Sophie is the survivor of Nazi concentration camps, who has found a reason to live in Nathan, a sparkling if unsteady American Jew obsessed with the Holocaust. They befriend Stingo, the ... See full summary »
A film is being made of a story, set in 19th century England, about Charles, a biologist who's engaged to be married, but who falls in love with outcast Sarah, whose melancholy makes her ... See full summary »
The story of Karen Silkwood, a metallurgy worker at a plutonium processing plant who was purposefully contaminated, psychologically tortured and possibly murdered to prevent her from exposing blatant worker safety violations at the plant.
An elderly Margaret Thatcher talks to the imagined presence of her recently deceased husband as she struggles to come to terms with his death while scenes from her past life, from girlhood to British prime minister, intervene.
Richard E. Grant
Substance-addicted Hollywood actress Suzanne Vale is on the skids. After a spell at a detox centre her film company insists as a condition of continuing to employ her that she live with her... See full summary »
During shopping for Christmas, Frank and Molly run into each other. This fleeting short moment will start to change their lives, when they recognize each other months later in the train ... See full summary »
Robert De Niro,
Respected liberal Senator Joe Tynan is asked to to lead the opposition to a Supreme Court appointment. It means losing an old friend and fudging principles to make the necessary deals, as ... See full summary »
Sophie is the survivor of Nazi concentration camps, who has found a reason to live in Nathan, a sparkling if unsteady American Jew obsessed with the Holocaust. They befriend Stingo, the movie's narrator, a young American writer new to New York City. But the happiness of Sophie and Nathan is endangered by her ghosts and his obsessions. Written by
In a disclaimer paragraph at the end, the only character who was not fictitious was Rudolf Hoess, which was the name of the actual commandant at Auschwitz. See more »
Slavic surnames ending in -ski/-skiy are, in Slavic grammar, considered adjectives, and so the female form is -ska. Sophie's and Eva's surname should therefore be Zawistowska. Moreover, it is unlikely for Eva's name to be spelt with a 'v' as the proper Polish form is 'Ewa' ('v' does not appear in the Polish alphabet and is only used in foreign names and loanwords). See more »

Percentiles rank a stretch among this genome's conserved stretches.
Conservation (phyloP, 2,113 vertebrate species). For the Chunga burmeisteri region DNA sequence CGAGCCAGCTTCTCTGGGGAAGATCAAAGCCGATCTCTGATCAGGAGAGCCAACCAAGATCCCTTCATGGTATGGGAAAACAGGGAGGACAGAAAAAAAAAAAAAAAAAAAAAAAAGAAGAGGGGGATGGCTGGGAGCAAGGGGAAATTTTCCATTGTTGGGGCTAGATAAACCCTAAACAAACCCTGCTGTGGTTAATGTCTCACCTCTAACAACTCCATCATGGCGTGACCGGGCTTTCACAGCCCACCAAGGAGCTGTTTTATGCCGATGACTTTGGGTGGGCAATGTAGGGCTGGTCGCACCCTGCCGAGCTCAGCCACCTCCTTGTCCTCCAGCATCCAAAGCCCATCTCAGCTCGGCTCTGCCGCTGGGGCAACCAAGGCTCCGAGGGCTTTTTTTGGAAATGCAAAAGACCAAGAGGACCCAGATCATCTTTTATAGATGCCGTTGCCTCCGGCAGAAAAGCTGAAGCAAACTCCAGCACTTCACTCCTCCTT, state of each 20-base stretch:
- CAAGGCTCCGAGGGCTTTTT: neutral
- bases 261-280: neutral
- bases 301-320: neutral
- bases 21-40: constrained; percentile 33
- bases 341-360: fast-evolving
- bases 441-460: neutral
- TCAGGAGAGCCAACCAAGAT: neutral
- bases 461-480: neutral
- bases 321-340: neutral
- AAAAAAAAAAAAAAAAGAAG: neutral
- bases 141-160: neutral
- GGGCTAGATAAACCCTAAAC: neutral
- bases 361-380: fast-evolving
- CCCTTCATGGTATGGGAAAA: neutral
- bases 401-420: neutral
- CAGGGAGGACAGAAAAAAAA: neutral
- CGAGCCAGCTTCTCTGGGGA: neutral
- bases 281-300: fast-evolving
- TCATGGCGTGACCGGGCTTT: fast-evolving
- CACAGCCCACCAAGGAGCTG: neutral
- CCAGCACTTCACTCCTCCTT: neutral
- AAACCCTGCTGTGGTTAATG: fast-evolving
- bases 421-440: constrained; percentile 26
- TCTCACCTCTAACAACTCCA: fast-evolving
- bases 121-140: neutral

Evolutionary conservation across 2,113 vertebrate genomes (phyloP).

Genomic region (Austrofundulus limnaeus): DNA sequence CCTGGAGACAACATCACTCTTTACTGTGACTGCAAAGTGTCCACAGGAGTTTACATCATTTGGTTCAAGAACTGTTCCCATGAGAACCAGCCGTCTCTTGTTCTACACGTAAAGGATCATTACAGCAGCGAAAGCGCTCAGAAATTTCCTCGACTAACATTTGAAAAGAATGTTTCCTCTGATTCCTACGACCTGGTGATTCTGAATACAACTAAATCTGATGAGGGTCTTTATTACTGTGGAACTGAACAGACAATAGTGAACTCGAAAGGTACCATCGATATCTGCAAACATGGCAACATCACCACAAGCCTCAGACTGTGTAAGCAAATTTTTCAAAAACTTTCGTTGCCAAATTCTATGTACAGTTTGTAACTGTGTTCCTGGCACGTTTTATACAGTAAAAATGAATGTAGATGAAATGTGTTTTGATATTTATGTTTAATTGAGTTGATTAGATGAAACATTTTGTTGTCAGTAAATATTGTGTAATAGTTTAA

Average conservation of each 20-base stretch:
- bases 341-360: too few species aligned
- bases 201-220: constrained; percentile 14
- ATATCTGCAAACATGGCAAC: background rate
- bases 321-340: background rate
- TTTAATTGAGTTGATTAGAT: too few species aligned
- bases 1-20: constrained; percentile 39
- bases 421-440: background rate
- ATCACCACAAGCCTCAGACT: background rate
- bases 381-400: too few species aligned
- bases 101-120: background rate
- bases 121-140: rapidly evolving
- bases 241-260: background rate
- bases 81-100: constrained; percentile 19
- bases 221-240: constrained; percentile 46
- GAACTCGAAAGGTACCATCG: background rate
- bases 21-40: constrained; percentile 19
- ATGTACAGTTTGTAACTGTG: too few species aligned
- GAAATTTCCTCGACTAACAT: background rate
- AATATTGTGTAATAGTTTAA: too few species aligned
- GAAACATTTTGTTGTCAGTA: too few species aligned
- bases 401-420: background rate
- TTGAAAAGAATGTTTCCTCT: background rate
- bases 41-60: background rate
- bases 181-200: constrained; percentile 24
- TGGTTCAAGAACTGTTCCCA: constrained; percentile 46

This toast is in honor of my disassociation of you two creeps. Disassociation from you, coony captive cunt of king's county. And you, the dreary dregs of dixie.
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The finest performance by an actress in the history of film.
'Sophie's Choice' should be compulsory viewing for any member of the voting panel who decide Academy Award winners. Quite simply, Meryl Streep's performance is THE benchmark for that 'Best Actress' category. I've seen a LOT of films, but not one performance has ever (and will ever) match her's. The manner in which she embodies Sophie goes beyond explanation. It is too accomplished and moving for words. It is almost offensive to think that Julia Roberts was awarded the same statue for Erin Brockovich'!
Aside from the breathtaking central performance from the marvellous Ms Streep, there are so many other reasons to see this film. Kevin Kline and Peter MacNicol are excellent, the cinematography is beautiful (particularly the shots of Brooklyn Bridge) the score is haunting ... I could go on.
Although certain critics have berated 'Sophie's Choice' as a mere platform for Meryl Streep as an actress, I urge you to overlook this view. The film succeeds admirably in bringing to horrific life an event in history which we should all be made aware of. It is undeniable that the phenomenal performance of MS leaves you spellbound, but NOT at the expense of being horrified and affected by what you have seen. All I can say to sum up is: just see it. An intelligent and profoundly moving film which will (I promise you) live on in your memory long after the closing credits.
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